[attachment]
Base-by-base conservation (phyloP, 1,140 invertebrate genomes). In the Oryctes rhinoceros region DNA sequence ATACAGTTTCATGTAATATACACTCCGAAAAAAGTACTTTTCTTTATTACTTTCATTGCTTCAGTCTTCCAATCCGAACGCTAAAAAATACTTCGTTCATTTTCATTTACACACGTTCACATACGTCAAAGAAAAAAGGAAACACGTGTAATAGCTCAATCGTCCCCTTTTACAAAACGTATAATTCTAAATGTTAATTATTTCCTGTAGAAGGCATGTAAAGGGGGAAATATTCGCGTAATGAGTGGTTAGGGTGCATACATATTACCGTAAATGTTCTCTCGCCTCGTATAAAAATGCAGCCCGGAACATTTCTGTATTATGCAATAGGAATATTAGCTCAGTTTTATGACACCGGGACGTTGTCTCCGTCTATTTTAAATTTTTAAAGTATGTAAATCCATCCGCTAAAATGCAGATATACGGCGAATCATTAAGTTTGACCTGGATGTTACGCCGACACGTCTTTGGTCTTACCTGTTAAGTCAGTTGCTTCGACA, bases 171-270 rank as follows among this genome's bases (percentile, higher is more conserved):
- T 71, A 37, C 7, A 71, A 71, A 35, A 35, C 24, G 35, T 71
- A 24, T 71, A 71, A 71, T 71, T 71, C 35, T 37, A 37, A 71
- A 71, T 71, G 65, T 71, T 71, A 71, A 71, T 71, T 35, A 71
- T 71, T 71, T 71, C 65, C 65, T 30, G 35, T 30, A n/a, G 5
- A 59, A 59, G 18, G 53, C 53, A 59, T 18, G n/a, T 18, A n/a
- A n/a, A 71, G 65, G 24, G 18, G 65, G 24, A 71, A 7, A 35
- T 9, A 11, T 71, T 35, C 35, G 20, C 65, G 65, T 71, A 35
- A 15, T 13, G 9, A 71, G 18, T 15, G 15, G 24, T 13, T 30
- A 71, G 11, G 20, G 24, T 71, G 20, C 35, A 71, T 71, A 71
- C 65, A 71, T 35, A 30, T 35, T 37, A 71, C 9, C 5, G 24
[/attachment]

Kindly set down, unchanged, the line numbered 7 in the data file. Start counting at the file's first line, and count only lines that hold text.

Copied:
- A n/a, A 71, G 65, G 24, G 18, G 65, G 24, A 71, A 7, A 35